Having exhausted the "state of the Jewish people" card, the prime minister pulls out another one: "Jerusalem, the unified capital of Israel." In normal days, granting Jerusalem a preferred city status would have gone almost unnoticed. But when negotiations stumble, days are anything but normal, and there's not a place more ready for trouble than Jerusalem.
The timing of the government resolution granting special priority to Jerusalem seems like a deliberate provocation. As far as Palestinians and Americans are concerned, any decision changing status quo in the city is stepping on a wart. To them, Silwan, Sheikh Jarrah, and even Pisgat Ze'ev and Gilo are occupied territory every bit as much as Nablus and Ramallah.
On days when the American administration is leaving no stone unturned to clear the way for the negotiations, decisions such as this are stumbling blocks of the first order. In the United States, the impression is that Netanyahu misses no opportunity to present president Obama, during already-tough times on the Democrats, as useless since he is failing to compel the little protectorate of Israel even to temporarily freeze settlement construction. Washington knows that Bibi is well-versed in American politics, and it would be difficult to persuade the Americans that he chose the eve of the elections in Congress to embarrass the ruling party. What congressional candidate would dare confront the Jewish community over Jerusalem?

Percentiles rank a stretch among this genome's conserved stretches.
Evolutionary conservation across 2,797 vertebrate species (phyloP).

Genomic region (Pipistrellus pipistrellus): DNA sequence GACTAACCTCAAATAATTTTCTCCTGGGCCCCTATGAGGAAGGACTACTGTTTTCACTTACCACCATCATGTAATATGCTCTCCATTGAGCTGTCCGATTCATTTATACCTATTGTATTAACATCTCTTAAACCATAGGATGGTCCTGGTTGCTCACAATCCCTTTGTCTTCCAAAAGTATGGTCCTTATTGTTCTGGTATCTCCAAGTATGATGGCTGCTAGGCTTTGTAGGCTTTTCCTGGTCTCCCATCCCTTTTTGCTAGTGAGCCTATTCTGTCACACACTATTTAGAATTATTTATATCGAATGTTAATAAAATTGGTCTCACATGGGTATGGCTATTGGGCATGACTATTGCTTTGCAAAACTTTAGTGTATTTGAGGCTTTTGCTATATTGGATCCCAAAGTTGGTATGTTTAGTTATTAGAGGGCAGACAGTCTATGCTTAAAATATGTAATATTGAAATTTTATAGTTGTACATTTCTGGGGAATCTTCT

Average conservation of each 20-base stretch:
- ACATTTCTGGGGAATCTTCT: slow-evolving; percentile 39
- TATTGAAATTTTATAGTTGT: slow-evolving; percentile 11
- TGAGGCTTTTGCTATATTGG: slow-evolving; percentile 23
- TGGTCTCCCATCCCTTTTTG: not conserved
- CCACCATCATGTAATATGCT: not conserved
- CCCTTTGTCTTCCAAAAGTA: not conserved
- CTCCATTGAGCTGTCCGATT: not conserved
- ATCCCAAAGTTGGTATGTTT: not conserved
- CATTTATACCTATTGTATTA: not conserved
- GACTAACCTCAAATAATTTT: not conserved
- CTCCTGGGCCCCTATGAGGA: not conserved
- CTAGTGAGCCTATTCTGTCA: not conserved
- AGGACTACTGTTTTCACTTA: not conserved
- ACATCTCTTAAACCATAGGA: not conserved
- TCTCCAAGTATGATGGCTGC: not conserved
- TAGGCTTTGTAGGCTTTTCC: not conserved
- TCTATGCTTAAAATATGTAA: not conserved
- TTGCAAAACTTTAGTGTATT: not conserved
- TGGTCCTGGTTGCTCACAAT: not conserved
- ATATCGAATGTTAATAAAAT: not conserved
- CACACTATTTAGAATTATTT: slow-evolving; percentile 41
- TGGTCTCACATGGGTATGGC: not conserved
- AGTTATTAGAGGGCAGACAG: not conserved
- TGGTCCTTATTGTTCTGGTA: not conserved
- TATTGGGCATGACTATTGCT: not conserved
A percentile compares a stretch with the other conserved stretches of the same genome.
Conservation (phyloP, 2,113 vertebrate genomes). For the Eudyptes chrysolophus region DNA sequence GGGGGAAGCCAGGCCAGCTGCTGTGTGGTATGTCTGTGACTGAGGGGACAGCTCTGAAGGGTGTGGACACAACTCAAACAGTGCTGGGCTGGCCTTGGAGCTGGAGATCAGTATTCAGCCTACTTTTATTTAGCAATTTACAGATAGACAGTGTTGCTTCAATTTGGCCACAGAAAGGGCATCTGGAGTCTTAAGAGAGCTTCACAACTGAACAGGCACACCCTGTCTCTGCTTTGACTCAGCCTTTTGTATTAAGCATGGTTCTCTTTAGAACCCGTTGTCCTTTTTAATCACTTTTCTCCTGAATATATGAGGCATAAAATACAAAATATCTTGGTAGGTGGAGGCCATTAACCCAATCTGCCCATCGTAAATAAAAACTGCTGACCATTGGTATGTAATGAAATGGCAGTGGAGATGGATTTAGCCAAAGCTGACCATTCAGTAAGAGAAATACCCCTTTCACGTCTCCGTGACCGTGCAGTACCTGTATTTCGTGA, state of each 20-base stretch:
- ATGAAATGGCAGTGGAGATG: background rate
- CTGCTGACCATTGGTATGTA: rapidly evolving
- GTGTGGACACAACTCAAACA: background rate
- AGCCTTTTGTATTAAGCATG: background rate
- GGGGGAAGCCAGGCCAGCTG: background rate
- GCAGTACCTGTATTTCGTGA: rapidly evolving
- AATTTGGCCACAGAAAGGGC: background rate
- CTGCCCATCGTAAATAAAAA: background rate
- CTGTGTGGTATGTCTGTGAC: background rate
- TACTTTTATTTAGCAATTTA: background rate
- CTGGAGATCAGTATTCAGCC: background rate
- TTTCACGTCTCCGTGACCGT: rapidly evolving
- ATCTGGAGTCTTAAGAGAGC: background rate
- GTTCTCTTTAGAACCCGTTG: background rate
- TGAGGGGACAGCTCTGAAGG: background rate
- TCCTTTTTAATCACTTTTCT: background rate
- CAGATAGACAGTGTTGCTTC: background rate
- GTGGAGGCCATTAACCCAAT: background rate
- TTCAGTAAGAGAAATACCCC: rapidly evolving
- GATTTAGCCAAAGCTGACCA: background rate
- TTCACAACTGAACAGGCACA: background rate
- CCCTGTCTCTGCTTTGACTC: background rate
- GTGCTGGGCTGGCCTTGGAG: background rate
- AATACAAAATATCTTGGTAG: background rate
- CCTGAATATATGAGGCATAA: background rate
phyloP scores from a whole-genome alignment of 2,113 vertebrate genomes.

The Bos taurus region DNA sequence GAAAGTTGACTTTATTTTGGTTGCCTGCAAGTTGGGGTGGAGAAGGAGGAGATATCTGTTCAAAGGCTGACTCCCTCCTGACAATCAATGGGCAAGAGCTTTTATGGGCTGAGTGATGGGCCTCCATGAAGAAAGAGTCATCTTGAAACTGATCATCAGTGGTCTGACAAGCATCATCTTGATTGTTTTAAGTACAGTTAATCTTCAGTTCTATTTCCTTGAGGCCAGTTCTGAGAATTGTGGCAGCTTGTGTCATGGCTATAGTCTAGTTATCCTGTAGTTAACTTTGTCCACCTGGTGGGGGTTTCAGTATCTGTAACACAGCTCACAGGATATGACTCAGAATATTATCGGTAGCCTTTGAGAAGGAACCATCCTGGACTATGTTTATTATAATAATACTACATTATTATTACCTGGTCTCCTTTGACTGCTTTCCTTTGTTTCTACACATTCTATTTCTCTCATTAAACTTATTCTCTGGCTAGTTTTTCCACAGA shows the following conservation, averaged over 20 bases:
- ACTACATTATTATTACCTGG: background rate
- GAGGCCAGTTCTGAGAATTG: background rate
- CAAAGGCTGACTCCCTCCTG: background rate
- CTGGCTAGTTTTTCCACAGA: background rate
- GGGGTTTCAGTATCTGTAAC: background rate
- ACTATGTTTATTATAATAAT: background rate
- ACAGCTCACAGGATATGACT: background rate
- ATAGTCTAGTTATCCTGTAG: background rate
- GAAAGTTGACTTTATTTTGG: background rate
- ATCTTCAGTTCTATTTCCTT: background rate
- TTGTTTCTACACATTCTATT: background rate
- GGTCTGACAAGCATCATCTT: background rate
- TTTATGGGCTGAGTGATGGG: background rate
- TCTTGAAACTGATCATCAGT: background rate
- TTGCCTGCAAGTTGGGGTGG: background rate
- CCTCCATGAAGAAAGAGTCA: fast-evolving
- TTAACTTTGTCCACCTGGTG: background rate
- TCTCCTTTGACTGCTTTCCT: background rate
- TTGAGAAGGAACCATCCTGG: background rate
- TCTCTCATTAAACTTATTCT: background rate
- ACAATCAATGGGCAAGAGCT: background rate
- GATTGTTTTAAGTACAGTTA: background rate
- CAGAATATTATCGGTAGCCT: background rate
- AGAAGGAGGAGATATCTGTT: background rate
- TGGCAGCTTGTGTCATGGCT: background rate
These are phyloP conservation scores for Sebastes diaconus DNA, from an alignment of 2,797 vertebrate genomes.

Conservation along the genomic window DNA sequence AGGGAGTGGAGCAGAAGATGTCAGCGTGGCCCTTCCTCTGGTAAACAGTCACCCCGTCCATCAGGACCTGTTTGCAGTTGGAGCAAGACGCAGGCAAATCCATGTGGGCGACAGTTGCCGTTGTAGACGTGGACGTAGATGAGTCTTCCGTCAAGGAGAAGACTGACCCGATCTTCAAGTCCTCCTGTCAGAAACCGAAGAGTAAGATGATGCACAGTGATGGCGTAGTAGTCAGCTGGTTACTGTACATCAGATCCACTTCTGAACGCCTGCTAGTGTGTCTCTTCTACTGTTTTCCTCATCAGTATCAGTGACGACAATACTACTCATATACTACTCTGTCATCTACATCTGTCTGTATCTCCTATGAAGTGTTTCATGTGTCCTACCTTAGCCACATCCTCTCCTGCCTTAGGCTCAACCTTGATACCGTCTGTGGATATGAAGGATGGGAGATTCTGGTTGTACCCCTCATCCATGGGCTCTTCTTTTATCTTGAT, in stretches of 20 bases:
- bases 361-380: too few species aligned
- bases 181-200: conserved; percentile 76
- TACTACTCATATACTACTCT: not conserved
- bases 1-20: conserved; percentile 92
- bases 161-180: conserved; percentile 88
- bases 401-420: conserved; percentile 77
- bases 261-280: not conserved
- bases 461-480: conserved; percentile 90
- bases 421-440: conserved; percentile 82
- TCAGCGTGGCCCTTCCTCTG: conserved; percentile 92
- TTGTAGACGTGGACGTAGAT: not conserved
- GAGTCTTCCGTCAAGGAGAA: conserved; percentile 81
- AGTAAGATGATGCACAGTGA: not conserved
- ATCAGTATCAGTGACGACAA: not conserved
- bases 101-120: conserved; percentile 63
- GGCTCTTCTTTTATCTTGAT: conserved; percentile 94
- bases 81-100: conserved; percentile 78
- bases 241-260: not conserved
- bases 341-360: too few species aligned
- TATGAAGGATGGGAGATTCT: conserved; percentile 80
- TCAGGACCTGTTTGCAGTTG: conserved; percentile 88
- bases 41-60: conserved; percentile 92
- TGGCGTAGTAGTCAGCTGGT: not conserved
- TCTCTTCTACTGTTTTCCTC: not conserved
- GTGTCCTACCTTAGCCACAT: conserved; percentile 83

Jerusalem is also a trump card in the internal political game in Israel. Without progress in the negotiations, all creative ideas about partitioning the city vacated the scene for Rivlin-esque slogans on "the bedrock of our existence." The Jewish neighborhoods and enclaves in East Jerusalem have planted themselves firmly in the national consensus, and Netnayahu knows that neither opposition flagship Kadima, nor coalition partner Labor, would dare to oppose any decision to Judaize, beg pardon, strengthen "unified Jerusalem, eternal capital of Israel."
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